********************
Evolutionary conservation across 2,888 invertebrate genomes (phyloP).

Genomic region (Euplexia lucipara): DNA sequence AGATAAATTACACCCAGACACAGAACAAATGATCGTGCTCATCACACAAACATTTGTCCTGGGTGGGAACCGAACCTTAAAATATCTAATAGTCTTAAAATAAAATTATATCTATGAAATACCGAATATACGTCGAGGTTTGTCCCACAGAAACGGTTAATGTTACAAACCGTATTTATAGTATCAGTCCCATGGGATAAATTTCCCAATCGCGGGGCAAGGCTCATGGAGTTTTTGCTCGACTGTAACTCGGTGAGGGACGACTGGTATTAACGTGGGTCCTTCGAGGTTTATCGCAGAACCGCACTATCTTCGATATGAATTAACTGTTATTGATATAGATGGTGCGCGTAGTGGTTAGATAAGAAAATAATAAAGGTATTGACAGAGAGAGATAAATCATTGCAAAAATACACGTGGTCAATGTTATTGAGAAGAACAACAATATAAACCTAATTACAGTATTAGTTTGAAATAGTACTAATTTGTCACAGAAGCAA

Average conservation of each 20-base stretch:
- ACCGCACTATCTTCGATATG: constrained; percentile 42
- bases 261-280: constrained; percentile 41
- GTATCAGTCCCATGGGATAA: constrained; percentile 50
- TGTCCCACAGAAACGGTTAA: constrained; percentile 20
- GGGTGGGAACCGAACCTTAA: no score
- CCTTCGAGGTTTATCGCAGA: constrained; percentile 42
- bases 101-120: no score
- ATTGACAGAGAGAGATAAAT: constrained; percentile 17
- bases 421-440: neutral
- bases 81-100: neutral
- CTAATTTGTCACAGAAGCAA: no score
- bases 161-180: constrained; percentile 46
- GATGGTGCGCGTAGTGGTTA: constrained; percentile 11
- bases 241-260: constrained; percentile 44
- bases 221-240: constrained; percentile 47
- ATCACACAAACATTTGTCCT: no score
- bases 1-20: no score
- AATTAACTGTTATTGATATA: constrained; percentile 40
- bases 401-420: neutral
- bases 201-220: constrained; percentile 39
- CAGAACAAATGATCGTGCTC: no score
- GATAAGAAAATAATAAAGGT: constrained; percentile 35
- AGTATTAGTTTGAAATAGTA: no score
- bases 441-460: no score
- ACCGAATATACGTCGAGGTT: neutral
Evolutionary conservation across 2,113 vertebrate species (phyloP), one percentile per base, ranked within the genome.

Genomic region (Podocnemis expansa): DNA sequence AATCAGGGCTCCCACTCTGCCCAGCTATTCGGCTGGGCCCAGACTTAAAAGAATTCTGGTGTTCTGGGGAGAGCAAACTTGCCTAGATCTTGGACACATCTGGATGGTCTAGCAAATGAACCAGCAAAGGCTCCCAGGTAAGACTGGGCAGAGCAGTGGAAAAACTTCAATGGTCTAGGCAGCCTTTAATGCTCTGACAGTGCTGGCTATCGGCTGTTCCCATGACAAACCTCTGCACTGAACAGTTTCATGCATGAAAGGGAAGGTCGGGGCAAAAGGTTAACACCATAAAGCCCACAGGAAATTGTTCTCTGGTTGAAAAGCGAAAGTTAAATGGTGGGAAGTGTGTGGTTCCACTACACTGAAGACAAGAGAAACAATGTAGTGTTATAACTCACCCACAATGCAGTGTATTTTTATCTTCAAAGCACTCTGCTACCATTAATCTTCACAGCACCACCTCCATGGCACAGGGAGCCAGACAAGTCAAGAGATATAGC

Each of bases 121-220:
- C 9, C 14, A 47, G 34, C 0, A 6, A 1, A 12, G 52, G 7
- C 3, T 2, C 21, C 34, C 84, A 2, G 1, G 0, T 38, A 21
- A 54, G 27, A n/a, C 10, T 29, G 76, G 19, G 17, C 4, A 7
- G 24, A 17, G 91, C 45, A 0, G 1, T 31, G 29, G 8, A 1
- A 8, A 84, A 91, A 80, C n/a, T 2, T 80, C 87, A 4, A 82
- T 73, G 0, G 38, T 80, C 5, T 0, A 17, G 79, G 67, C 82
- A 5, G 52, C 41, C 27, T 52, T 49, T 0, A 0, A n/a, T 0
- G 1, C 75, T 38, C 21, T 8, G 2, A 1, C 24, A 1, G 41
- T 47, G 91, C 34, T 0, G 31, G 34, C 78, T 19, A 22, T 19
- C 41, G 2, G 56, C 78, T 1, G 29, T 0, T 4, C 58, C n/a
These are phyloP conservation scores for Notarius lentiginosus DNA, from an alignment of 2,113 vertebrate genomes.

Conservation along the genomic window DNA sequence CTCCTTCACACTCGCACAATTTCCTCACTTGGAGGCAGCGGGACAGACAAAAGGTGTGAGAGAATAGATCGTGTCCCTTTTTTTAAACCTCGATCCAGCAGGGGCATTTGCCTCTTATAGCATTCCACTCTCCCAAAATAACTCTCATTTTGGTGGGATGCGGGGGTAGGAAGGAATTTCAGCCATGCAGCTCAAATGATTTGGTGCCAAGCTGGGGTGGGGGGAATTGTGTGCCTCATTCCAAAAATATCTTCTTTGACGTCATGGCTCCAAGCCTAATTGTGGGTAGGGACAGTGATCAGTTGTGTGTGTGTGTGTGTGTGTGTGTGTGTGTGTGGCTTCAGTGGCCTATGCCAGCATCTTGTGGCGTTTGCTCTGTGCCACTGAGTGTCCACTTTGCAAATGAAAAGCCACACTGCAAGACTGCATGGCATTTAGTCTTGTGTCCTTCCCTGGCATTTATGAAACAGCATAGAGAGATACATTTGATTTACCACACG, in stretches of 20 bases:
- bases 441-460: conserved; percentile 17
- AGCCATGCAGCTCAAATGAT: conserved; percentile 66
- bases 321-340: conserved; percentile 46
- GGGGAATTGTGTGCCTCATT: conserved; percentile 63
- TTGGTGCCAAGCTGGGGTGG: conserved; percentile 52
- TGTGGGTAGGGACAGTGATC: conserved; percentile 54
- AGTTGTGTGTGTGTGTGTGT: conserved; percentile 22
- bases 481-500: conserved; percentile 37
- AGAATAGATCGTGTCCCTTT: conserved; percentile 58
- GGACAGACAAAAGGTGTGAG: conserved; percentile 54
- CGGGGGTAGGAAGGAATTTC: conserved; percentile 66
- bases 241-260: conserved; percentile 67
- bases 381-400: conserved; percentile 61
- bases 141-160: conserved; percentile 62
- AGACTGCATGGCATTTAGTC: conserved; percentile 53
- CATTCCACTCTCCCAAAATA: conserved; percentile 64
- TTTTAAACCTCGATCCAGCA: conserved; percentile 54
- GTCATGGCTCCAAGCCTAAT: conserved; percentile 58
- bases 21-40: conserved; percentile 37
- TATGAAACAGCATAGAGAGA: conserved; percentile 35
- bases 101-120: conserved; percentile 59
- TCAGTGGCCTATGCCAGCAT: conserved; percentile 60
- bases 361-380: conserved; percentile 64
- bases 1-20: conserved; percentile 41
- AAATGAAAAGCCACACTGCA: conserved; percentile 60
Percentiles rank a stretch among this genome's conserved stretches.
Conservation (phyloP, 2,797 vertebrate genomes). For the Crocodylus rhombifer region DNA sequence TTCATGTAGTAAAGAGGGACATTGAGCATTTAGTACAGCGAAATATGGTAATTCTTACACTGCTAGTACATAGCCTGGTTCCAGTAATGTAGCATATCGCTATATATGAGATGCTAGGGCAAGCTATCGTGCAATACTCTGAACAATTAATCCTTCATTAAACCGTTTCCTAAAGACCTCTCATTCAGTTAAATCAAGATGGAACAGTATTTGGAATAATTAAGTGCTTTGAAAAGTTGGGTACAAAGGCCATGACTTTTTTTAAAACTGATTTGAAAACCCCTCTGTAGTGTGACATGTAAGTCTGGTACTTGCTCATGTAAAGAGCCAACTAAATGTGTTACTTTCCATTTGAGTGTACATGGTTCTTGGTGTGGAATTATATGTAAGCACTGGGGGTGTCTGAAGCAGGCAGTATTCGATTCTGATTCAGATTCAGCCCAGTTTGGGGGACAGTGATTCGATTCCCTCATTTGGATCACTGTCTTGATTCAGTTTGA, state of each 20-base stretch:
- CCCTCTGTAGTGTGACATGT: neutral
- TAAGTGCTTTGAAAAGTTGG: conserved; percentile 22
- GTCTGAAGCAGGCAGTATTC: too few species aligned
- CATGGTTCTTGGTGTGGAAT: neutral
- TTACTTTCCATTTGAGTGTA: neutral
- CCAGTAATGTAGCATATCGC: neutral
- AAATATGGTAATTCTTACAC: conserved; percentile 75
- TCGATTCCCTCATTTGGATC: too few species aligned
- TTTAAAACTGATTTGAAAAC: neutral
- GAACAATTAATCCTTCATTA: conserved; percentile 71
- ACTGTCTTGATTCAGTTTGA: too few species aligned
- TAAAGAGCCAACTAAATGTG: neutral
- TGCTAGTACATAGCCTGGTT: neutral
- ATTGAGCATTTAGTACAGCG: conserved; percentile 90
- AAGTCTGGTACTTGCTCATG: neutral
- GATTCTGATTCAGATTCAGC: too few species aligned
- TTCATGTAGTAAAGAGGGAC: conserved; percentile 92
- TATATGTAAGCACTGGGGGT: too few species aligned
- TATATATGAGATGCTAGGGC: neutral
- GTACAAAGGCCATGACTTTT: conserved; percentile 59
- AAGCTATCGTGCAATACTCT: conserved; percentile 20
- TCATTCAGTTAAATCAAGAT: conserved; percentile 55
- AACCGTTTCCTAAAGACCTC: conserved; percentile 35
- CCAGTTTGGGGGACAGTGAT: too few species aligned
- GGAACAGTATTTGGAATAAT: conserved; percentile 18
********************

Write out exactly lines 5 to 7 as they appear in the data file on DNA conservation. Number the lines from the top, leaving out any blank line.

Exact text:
- bases 261-280: constrained; percentile 41
- GTATCAGTCCCATGGGATAA: constrained; percentile 50
- TGTCCCACAGAAACGGTTAA: constrained; percentile 20